Orbea’s 2020 Terra M20 certainly stands out from the crowd with its wild yellow/black frame and lime green/orange fork. And if you’re going to make this much of a statement in the looks department then you’d better have the chops to match (for the less extrovert rider, there are also anthracite/silver grey and black/red options).
Thankfully, the Terra scores highly in the chops department and it’s all down to the way in which the bike feels both off- and on-road.
The Terra’s geometry is a little different: the fork, for example, is a touch longer than a standard road fork. Orbea says this allowed it to design an amount of flex into the lower two-thirds while maintaining rock-solid rigidity at the head tube – in effect giving a direct steering feel while allowing flex to create comfort. A smart piece of design and, most importantly, it works.
Although this gravel machine comes equipped with 40c tyres, in these days of monster gravel bikes going way wider than that, I thought I’d challenge this bike off-road.
It comes with Vittoria Terreno tyres but I switched to Schwalbe’s G-Ones and despite traction in sloppy mud lacking, on rocks and roots I found the front end to be superbly balanced.
The back-end is pretty accomplished, too, with a unique carbon fibre layup used through the head/seat/top-tube junction and above the rear dropouts. This ‘dynamic structure’, as Orbea calls it, is designed to absorb vibration and therefore smooth things along as you ride.
There could be a risk that by increasing the compliance at the back you’ll sacrifice some of the torsional rigidity of the bike, causing movement laterally, which could make it more difficult to track straight when being bounced from rock to root and beyond.
But the experience with the Terra is one of riding a bike that feels absorbent over rough terrain, and it has such well-balanced steering responses it makes an ideal companion for when you want to ride challenging off-road terrain but not get caught out with a laborious stretch on the tarmac in-between trails.The geometry of the Terra is close to that found on Orbea’s endurance range and on bikes such as the Avant, so there’s a reasonable 600mm stack and 392mm reach on my large test bike.
Orbea has, however, lowered the bottom bracket (to take into account larger tyres) and lengthened the chainstays for a longer, more stable wheelbase.
The Terra has always been one of the more versatile gravel machines around with its familiar geometry and excellent on-road manners. And with a set of road tyres this is a very capable endurance bike so it’s worth considering investing in a second set of wheels to make the Terra a one-bike-for-all solution.
If you’re looking for more of a gear spread than this 1x set-up, Orbea also offers 2x-equipped models (the closest to this spec is actually slightly cheaper), and you can customise the specification of this version and change the paint scheme using Orbea’s online MyO tool, which will calculate the cost of any upgrades as you go.
So, if your budget stretches to lightweight carbon wheels, or you prefer a different saddle, these will be factory-fitted for you before you buy.
Impressively, the custom paint is a no-cost option, so if you fancy having your name – or whatever you want to call your bike – emblazoned on the frame, you can do so without handing over any extra cash.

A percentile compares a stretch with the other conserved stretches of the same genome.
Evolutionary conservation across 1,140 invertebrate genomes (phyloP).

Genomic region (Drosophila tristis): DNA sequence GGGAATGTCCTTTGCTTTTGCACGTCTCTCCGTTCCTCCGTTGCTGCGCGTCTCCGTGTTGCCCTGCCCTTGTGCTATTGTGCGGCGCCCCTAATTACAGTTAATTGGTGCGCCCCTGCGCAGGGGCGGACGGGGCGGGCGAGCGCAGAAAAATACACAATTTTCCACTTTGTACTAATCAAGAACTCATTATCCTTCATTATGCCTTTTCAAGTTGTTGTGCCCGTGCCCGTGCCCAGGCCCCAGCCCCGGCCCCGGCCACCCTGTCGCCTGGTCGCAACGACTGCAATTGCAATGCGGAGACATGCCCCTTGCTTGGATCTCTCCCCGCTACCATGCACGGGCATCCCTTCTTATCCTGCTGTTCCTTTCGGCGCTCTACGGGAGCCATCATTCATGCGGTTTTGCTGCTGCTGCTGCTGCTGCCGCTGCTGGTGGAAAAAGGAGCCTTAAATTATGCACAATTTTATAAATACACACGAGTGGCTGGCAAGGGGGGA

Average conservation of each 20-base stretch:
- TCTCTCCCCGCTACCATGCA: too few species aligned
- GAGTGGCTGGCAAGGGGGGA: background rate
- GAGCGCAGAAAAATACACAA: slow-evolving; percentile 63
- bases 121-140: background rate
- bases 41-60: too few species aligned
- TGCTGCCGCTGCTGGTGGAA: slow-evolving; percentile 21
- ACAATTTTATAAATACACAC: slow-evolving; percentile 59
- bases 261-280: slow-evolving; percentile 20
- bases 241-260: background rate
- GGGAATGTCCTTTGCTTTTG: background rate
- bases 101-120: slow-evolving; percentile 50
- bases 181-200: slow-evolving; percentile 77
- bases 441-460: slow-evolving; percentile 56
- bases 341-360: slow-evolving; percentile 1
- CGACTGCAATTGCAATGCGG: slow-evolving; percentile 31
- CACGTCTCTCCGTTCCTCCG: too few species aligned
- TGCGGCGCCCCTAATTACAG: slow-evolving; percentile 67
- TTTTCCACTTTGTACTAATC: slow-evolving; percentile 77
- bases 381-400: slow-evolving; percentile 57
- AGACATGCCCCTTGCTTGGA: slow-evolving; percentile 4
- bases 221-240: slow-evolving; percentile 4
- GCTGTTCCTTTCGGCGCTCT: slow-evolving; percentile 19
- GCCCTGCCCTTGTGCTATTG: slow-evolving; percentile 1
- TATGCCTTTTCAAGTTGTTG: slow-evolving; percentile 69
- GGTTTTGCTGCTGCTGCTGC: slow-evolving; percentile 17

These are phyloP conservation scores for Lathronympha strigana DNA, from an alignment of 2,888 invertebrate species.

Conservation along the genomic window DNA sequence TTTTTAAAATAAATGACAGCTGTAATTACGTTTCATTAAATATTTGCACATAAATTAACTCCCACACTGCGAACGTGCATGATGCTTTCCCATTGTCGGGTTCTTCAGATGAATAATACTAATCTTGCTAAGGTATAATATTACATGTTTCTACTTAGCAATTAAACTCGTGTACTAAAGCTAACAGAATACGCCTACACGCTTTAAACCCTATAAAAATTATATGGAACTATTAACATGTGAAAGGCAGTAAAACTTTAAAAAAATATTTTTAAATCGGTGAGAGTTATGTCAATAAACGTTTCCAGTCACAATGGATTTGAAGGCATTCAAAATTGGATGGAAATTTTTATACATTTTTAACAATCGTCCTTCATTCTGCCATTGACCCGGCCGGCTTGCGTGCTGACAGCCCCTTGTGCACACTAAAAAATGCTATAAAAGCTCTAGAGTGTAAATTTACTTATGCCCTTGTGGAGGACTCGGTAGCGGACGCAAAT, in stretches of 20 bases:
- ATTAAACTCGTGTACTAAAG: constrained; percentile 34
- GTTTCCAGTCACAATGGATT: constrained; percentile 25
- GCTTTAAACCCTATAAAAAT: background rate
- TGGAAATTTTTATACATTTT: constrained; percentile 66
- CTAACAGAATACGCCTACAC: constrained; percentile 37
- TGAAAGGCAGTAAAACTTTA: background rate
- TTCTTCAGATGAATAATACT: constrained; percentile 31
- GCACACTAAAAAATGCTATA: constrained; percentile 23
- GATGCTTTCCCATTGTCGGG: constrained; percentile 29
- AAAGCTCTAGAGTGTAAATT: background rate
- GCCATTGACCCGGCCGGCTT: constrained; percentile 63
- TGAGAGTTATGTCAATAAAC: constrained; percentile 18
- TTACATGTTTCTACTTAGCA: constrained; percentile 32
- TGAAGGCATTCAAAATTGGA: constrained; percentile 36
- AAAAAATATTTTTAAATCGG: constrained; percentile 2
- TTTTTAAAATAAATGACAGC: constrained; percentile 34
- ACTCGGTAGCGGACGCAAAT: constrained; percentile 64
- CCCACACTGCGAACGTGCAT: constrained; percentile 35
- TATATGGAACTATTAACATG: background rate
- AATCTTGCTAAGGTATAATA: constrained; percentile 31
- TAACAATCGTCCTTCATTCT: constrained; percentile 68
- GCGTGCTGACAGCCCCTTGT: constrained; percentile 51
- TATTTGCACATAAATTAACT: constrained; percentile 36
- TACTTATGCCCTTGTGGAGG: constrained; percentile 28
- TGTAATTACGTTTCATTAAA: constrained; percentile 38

The gravel-specific gearing of a single, 40-tooth chainring and an 11-40 cassette is perfect for off-road duties, where lighter gears mean agility when the going gets steep or sticky underfoot.
It’s fantastic to see Orbea spec a chain device on the front ring, working in conjunction with the clutch-equipped rear mech that all but eliminates chain bounce and slap on rougher rides – with the added advantage that it makes dropping your chain a thing of the past.
The downside of such off-road specific gearing, however, is that on the road the Terra is left a little wanting at the top end.
A 40-11 is good to spin you up to the mid-20mph range but at a frantic cadence. So, if you’re riding with double-equipped friends, prepare for an aerobic workout.
Spinny gearing aside, it’s a wonderful on-road machine: the handling is lively, yet the Terra feels stable and Schwalbe’s G-Ones fizz along on tarmac and grip well with none of the squirmy feel you get with more aggressive treads. They are a little bit slower than a road-racing slick, as you’d expect.
For the money, Orbea offers a great package with the Terra. Shimano’s gravel-specific GRX 810 is Ultegra grade, it performs superbly and the bike comes with quality Ice Tech rotors for squeak-free braking.
The OC2 bar and stem are simply excellent – the bar has just enough flare to help on the rough stuff but is not so oddly wide as to feel weird on the road – the seatpost is carbon and the Selle Italia X3 saddle is comfortable too.
Fulcrum’s mid-range Racing 6 wheels run on smooth hubs and aren’t overly weighty at 1,680g a pair, which means that the bike’s overall heft is competitive for one at this price point.
There is a lot to like here: it’s a blast to ride, well-equipped, light, lively and well-priced, too.
Orbea Terra M20-D1x GRX geometry
- Sizes (* tested): XS, S, M, L*, XL
- Seat angle: 73.5 degrees
- Head angle: 70.5 degrees
- Chainstay: 43cm
- Seat tube: 59cm
- Top tube: 57cm
- Head tube: 18.2cm
- Bottom bracket drop: 6.8cm
- Wheelbase: 1,060mm
- Stack: 60cm
- Reach: 39.2cm
|Price||AUD $5199.00EUR €2999.00GBP £2599.00USD $3299.00|
|Available sizes||XS, S, M, L, XL|
|Cassette||Shimano GRX, 11-40|
|Cranks||Shimano GRX, 40t|
|Handlebar||OC1 All-road alloy, 12 flare|
|Rear derailleur||Shimano GRX|
|Saddle||Selle Italia X3|
|Tyres||Schwalbe G-One all-round TLE 40c|
|Wheels||Fulcrum Racing 6 DB|